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The Haflinger

Photo by Christiane Slawik

The sound of hooves can be heard clip-clopping on the narrow cobbled streets of a tiny mountain village. A small horse comes into view, its pale gold coat glowing warmly in the sun. A cart follows behind, filled with happy, laughing children.

This picturesque moment could have taken place 150 years ago in the Tyrolean Alps, or it could be happening there right now. Haflingers have been walking the ancient streets of these Alpine villages for decades, and still graze in the lush mountain pastures that lie beneath the snowy peaks.

The breed is named after the Tyrolean village of Hafling in northern Italy, where ancestors of today’s Haflingers lived during medieval times. These hardy mountain ponies lived in the Alps and helped local farmers survive.

Tough enough to withstand the harsh winters and agile enough to negotiate the winding, narrow mountain paths, farmers also depended on these horses to plow their fields, pull fallen logs and carry them from town to town.

Eventing Championships
Megan Szymczak and Excellence Defined HOF winning the Area VIII eventing championships. Photo by Brian Szymczak

Humble Origins

In 1874, a colt named Folie was sired by an Arabian stallion and born to a Tyrolean mare in the Alps. Folie went on to become the foundation sire of the Haflinger breed, and all modern-day Haflingers can be traced back to him.

At the turn of the 20th century, motorized vehicles began to replace horses on farms in many parts of Europe, but not in the Alps. The difficult mountain terrain made tractors impractical, and farmers continued to use their Haflingers to work the land.

When World War I broke out, life changed in Europe. Nearly all resources went toward the war effort, and horses were no exception. Haflingers were sold to the military as pack horses and bred to be more stout.

When the war ended, the region of South Tyrol, which included the town of Hafling, became part of Italy, while North Tyrol stayed with Austria. This created a divide in the Haflinger breed, limiting breeding to horses that were local. The breed suffered during this time, and the Haflinger was nearly lost.

It wasn’t until the early 1930s when a concerted effort was made between breeders in both North and South Tyrol to return the breed to its former quality.

Combined Driving a Haflinger
Dirk Young drives Mint Celebration through a water hazard during the marathon phase at the Palm Tree combined driving event. Photo by

World War II

Not long after this attempt to bring the breed back to its original quality, build-up began for another European war. The demand for horses to be used by the military put a strain on the breed, and Haflingers were crossed with other breeds to increase the number of horses available for purchase. The German Armed Forces bought many Haflingers and Haflinger crosses to be used as pack horses in the war.

When World War II ended in the defeat of Germany, the Haflinger breed was in poor shape. Government-run breeding centers were closed down, and some of the best Haflinger stock was lost. In 1946 and 1947, those left who still loved the breed made another attempt to save it and called conferences to create a closed stud book and establish a Tyrolean Haflinger Breeding Association breeding center.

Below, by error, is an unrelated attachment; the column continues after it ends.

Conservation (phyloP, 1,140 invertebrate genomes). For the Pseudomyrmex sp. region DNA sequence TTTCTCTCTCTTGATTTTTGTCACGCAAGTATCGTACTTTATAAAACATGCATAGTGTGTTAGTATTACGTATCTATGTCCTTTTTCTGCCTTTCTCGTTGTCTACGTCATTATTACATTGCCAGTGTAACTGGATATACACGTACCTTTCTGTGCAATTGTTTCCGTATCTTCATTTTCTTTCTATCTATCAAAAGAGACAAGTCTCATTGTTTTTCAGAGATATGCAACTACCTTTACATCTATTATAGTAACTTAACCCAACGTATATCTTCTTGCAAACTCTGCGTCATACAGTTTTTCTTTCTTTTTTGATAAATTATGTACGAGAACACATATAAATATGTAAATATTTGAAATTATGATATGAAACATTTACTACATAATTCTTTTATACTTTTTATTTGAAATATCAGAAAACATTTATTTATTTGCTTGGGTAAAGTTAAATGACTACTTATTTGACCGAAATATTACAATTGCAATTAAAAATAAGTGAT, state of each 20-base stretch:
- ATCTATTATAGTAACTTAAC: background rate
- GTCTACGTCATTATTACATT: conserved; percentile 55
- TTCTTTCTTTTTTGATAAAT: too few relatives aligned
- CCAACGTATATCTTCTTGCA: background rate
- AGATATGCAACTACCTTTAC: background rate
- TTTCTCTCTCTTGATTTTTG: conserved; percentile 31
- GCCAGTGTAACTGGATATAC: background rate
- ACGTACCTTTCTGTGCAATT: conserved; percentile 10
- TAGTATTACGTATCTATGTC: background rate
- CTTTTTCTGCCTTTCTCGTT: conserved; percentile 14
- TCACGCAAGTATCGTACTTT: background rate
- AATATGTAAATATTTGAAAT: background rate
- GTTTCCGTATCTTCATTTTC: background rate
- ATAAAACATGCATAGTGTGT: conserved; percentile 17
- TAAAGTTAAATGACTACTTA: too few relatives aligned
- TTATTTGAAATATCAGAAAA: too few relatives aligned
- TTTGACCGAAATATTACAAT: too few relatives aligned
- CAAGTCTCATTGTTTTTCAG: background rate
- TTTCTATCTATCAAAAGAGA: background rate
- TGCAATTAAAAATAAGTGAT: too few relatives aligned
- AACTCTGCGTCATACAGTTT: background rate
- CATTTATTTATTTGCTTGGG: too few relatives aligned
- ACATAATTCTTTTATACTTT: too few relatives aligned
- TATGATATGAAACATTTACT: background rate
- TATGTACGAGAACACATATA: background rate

Today, this association still exists, and continues to run Austrian-based breeding farms in Tyrol, Vorarlberg and Salzburg.

Coming to America

Haflingers came to the United States in 1958 and have made America home. The breed has steadily grown in numbers here, and today the American Haflinger Registry has 15,000 Haflingers registered in the U.S. The breed’s popularity here should come as no surprise since these little horses are not only beautiful, but versatile, too.

Bill Hendershot driving a pair of horses
Bill Hendershot drives his 7-year-old Haflingers, Nando’s North Star and Millennium’s Easter Treasure. Both are national champions in halter and champions in driving and driven dressage. Photo by Ann Marie Yeager

Haflingers are currently being ridden around the country in dressage, hunt seat, eventing, reining and gymkhana. They are also a popular horse for driving, and are shown in harness in a variety of classes. Each year, the American Haflinger Registry also holds a national breed show where Haflingers from around the country come to compete in a number of halter and performance classes.

One of the most popular activities to do with Haflingers is trail riding. Because of their hardy, surefooted nature, Haflingers make great trail horses. Not only are they excellent mounts for a casual hack, they are also making a name for themselves in endurance and competitive trail riding.

While it was once unusual to see a Haflinger in the U.S., the breed is becoming more common. With its charming yet fraught history, and its mountain-bred hardiness, it’s easy to see that the Haflinger is here to stay.

Haflinger golden coat
Aura of Genesis showcases the Haflinger’s chestnut coat with light mane and tail. Photo Courtesy John Dunkel/Genesis Farm

Haflinger Fast Facts

HEIGHT: 14 to 15.2 hands high
COLOR: Ranges from pale chestnut to dark liver chestnut, with pale mane and tail.
OVERALL APPEARANCE: Head noble and lean; neck medium in length. pronounced withers; back medium in length and muscular. Hindquarters long and slightly sloping.
American Haflinger Registry
Western Haflinger Association
Tyrolean Haflinger Breeding Association

This article featuring the Haflinger appeared in the March 2020 issue of Horse Illustrated magazine. Click here to subscribe!

Audrey Pavia

Audrey Pavia is a freelance writer and the author of Horses for Dummies. She lives in Norco, Calif., with her two registered Spanish Mustangs, Milagro and Rio.


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